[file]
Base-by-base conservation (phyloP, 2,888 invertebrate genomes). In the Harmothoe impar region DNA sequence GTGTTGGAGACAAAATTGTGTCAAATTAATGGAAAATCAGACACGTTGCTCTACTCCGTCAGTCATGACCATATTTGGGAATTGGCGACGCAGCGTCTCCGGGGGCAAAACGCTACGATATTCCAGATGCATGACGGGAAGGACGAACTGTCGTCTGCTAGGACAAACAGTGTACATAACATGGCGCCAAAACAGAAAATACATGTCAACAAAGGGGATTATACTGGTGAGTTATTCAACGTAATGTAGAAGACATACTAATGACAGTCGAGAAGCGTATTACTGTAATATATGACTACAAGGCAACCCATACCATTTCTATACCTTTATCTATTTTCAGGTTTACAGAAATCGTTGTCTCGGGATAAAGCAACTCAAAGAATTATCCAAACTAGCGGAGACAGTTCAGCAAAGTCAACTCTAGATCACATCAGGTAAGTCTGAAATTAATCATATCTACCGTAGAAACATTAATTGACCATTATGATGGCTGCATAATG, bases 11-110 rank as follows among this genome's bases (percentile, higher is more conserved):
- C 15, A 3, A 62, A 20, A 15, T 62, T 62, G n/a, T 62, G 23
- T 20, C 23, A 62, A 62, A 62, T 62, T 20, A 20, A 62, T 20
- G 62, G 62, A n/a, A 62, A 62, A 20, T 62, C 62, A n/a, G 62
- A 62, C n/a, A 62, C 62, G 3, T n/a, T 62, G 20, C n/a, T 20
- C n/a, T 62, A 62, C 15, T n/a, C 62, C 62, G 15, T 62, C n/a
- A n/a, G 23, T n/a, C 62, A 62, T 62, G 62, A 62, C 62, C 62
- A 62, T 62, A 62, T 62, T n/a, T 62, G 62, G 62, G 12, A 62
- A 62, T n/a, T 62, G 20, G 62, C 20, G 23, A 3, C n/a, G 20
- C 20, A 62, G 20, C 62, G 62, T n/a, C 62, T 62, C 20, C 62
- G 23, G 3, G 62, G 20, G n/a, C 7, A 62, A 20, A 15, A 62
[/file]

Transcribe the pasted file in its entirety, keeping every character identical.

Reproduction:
Base-by-base conservation (phyloP, 2,888 invertebrate genomes). In the Harmothoe impar region DNA sequence GTGTTGGAGACAAAATTGTGTCAAATTAATGGAAAATCAGACACGTTGCTCTACTCCGTCAGTCATGACCATATTTGGGAATTGGCGACGCAGCGTCTCCGGGGGCAAAACGCTACGATATTCCAGATGCATGACGGGAAGGACGAACTGTCGTCTGCTAGGACAAACAGTGTACATAACATGGCGCCAAAACAGAAAATACATGTCAACAAAGGGGATTATACTGGTGAGTTATTCAACGTAATGTAGAAGACATACTAATGACAGTCGAGAAGCGTATTACTGTAATATATGACTACAAGGCAACCCATACCATTTCTATACCTTTATCTATTTTCAGGTTTACAGAAATCGTTGTCTCGGGATAAAGCAACTCAAAGAATTATCCAAACTAGCGGAGACAGTTCAGCAAAGTCAACTCTAGATCACATCAGGTAAGTCTGAAATTAATCATATCTACCGTAGAAACATTAATTGACCATTATGATGGCTGCATAATG, bases 11-110 rank as follows among this genome's bases (percentile, higher is more conserved):
- C 15, A 3, A 62, A 20, A 15, T 62, T 62, G n/a, T 62, G 23
- T 20, C 23, A 62, A 62, A 62, T 62, T 20, A 20, A 62, T 20
- G 62, G 62, A n/a, A 62, A 62, A 20, T 62, C 62, A n/a, G 62
- A 62, C n/a, A 62, C 62, G 3, T n/a, T 62, G 20, C n/a, T 20
- C n/a, T 62, A 62, C 15, T n/a, C 62, C 62, G 15, T 62, C n/a
- A n/a, G 23, T n/a, C 62, A 62, T 62, G 62, A 62, C 62, C 62
- A 62, T 62, A 62, T 62, T n/a, T 62, G 62, G 62, G 12, A 62
- A 62, T n/a, T 62, G 20, G 62, C 20, G 23, A 3, C n/a, G 20
- C 20, A 62, G 20, C 62, G 62, T n/a, C 62, T 62, C 20, C 62
- G 23, G 3, G 62, G 20, G n/a, C 7, A 62, A 20, A 15, A 62